Lapland theme park director banned for ten years: Victor Robert Mears, the director of Lapland New Forest Limited, a company that traded as a Lapland-style theme park from Matchams Leisure Park in the New Forest, has been disqualified from acting as a director for ten years for failing to maintain, preserve or deliver adequate accounting records. The disqualification, which was made at Brighton County Court and started on 17 July 2013, comes after an investigation by the Insolvency Service. It prevents Mr Mears from acting as a director of a limited company for ten years until July 2023. Lapland New Forest Limited went into voluntary liquidation in February 2009. The company had started ticket sales in September 2008 with the park opening to visitors on 29 November 2008. It was closed on 4 December 2008 after a number of issues. The Insolvency Service investigation found that between 3 September 2008 and 22 December 2008, £1,283,056 was received into the company bank account and £1,284,309 was paid out. However, Mears failed to provide adequate books and records to properly account for expenditure of £222,955.45 from the bank account. Much of this money was drawn from the bank account in cash amounts of £10,000, £15,000 and £20,000.

Ernst & Young’s Luminar administration earnings top £5m: Ernst & Young has now earned more than £5m from the administration of the UK’s largest nightclub company. In a report filed this week at Companies House Ernst & Young reported total earnings of £5,318,156 in the 22 months since administration. Meanwhile, Ernst & Young has set aside £300,000 to meet 19 personal injury claims it has received for the nine-week period it was running Luminar in administration prior to its sale in December 2011. The administrator’s insurance for the period means it has to pay an excess of £15,000 per claim, so it has now increased the sum set aside to meet payments by £100,000. There are another 78 personal injury claims totalling £764,000 that cover the pre-administration period that count as non-preferential claims. The administrator has collected £1,320,000 in rates refunds, an increase of £207,000 since it last reported and it has 50 appeals in process: its agent has claimed £220,000 in success fees. The new owners of Luminar have paid £32.6m for the company’s assets so far. A total of £3.7m of the sale consideration was contingent on the successful assignment of 46 leasehold sites. So far 28 sites have been assigned, crystallising £2.5m of the contingent sum. A further ten are being negotiated and eight have been vacated. An administrator’s report states: “We are in regular dialogue with the purchaser and understand they are making good progress in their negotiations with the majority of the remaining landlords. The uncollectable provision of £547,725 relates to eight sites where it has not been possible for the purchaser to obtain an assignment of the leases and one site where we have agreed a reduction in the consideration payable, accounting for contingent consideration of £490,650.” Ernst & Young said it expects to receive a further £642,600 in respect of contingent consideration. Ernst & Young made a profit of £416,000 in the period it was actually running the Luminar business. Secured creditors Barclays Bank and Royal Bank of Scotland were owed £112.4m at the time of administration – a “substantial shortfall” in expected. At the time of administration there were 59 companies in the Luminar structure. The administrator said: “We continue to work with the directors of these companies to rationalise the structure. A total of 30 companies have now been dissolved with a further 12 awaiting strike-off.”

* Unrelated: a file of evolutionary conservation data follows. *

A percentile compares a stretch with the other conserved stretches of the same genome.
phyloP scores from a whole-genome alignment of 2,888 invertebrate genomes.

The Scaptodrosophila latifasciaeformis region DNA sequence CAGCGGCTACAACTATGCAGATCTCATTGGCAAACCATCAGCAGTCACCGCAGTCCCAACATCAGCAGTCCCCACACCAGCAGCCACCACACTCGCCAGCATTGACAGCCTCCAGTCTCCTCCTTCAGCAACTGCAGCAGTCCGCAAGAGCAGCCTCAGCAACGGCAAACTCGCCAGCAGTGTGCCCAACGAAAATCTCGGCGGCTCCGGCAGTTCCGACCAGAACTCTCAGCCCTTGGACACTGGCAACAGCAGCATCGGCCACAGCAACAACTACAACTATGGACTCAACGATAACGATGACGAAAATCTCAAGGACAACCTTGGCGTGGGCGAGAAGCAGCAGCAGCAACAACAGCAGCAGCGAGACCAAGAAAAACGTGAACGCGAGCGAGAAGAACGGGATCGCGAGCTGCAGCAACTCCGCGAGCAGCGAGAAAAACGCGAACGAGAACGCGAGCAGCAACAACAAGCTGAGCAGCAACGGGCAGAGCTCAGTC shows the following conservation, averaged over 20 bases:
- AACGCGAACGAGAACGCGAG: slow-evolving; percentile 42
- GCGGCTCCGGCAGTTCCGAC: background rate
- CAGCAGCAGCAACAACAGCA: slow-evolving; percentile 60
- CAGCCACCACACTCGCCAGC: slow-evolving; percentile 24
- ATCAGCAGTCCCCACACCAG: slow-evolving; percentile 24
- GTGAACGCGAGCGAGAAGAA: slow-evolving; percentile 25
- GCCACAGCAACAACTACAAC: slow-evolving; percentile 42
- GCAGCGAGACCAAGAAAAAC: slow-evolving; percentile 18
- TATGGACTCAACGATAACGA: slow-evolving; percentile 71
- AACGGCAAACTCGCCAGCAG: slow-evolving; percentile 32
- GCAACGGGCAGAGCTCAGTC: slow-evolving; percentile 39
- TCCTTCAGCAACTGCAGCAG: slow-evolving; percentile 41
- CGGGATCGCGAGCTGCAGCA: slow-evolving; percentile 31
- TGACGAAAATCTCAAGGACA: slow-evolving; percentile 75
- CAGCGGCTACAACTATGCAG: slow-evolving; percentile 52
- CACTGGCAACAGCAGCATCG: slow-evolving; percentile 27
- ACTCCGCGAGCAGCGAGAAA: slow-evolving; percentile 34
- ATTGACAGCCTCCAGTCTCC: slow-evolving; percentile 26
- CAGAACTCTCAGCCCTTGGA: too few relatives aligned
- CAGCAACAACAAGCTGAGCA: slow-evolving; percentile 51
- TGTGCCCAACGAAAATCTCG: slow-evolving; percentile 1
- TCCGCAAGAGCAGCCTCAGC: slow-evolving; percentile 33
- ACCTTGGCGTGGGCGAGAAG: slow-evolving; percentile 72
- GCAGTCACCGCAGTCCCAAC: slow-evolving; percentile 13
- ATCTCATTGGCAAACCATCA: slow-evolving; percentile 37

ZaZa Bazaar takes 17,000 sq ft in Newcastle’s Gate: ZaZa Bazaar, whose Bristol “world buffet” restaurant is the biggest in the UK, has taken a lease on a 17,000 square foot unit in the Gate development in Newcastle upon Tyne. Hannah Milne, regional portfolio manager for the Crown Estate, which bought the Gate in 2012 for £60m, said: “This letting is a great example of our strategy to improve the overall quality of the offer at the Gate. ZaZa Bazaar provides a unique experience to customers as well as high-quality food, and will further broaden the Gate’s appeal to a wide range of visitors.” Nitin Bhatnagar, co-founder and director of food services at ZaZa Bazaar, said: “We are excited to be coming to the Gate, especially given the Crown Estate’s plans to enhance the centre’s reputation as the north e ast’s top food and entertainment destination. Our concept pushes the boundaries of dining, offering customers fantastic high quality food from around the world, cooked right in front of them giving an unforgettable experience.” The Bristol ZaZa Bazaar, which opened in 2011, boasts it can seat up to 1,000 diners, and its “eat till you drop” offer costs £12.99 for two hours weekday evenings, £15.99 weekends. Davis Coffer Lyons acted on behalf of the Crown Estate. Other tenants in The Gate include an outlet for the Handmade Burger Co, which opened this summer.